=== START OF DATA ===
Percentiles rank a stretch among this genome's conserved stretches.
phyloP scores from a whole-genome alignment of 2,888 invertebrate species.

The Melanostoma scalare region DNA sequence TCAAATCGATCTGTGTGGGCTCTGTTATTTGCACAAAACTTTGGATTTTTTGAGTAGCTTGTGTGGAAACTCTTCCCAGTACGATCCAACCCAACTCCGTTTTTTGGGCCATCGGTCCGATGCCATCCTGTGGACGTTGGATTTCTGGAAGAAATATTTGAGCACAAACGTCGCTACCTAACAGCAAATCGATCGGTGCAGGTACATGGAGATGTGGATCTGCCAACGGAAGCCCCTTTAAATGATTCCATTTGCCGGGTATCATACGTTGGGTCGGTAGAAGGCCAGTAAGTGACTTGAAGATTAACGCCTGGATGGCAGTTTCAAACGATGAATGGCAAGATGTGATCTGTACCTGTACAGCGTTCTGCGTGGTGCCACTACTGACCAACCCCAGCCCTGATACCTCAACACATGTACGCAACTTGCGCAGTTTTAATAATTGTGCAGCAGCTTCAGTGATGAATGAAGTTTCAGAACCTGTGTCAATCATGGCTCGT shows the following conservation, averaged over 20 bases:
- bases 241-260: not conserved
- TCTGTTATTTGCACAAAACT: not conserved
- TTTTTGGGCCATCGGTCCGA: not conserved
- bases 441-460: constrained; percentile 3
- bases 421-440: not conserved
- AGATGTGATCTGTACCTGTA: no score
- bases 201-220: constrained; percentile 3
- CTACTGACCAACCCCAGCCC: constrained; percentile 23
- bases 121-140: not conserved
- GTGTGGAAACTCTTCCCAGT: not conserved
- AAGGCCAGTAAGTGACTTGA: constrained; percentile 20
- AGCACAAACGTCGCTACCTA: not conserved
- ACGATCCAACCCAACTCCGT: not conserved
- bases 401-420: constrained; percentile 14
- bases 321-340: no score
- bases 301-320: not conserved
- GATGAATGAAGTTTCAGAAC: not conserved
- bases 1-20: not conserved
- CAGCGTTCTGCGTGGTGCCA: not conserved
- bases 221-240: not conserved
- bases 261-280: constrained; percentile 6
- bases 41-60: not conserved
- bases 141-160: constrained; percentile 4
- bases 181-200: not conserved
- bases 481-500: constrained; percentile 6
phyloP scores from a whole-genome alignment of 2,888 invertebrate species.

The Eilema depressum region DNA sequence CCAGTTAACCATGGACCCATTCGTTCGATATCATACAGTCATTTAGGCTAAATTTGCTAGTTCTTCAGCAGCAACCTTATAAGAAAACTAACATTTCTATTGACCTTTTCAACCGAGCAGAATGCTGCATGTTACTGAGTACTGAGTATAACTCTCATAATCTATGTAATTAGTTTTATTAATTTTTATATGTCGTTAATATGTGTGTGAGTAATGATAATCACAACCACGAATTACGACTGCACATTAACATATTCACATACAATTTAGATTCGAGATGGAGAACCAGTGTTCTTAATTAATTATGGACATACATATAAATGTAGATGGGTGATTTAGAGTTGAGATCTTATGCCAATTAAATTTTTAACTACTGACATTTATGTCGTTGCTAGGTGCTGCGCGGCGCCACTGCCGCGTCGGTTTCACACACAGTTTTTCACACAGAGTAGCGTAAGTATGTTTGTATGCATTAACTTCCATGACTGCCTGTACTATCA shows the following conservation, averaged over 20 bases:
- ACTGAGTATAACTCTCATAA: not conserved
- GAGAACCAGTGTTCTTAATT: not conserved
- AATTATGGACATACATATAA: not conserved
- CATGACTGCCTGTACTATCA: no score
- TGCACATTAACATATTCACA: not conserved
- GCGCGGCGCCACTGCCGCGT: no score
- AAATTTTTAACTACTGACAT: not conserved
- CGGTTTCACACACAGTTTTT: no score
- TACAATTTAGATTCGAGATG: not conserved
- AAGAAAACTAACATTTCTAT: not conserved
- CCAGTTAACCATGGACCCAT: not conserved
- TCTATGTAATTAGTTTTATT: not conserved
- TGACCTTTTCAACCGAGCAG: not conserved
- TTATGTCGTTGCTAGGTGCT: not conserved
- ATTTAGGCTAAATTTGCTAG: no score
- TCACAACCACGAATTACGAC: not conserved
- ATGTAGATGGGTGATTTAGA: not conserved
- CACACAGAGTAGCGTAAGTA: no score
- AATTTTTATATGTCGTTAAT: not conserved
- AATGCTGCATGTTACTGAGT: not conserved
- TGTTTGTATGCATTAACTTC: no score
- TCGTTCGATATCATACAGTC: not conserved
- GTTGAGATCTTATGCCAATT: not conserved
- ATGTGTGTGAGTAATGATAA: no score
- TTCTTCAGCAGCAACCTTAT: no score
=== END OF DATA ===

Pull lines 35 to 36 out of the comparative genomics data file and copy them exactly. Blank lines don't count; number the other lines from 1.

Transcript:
- TGCACATTAACATATTCACA: not conserved
- GCGCGGCGCCACTGCCGCGT: no score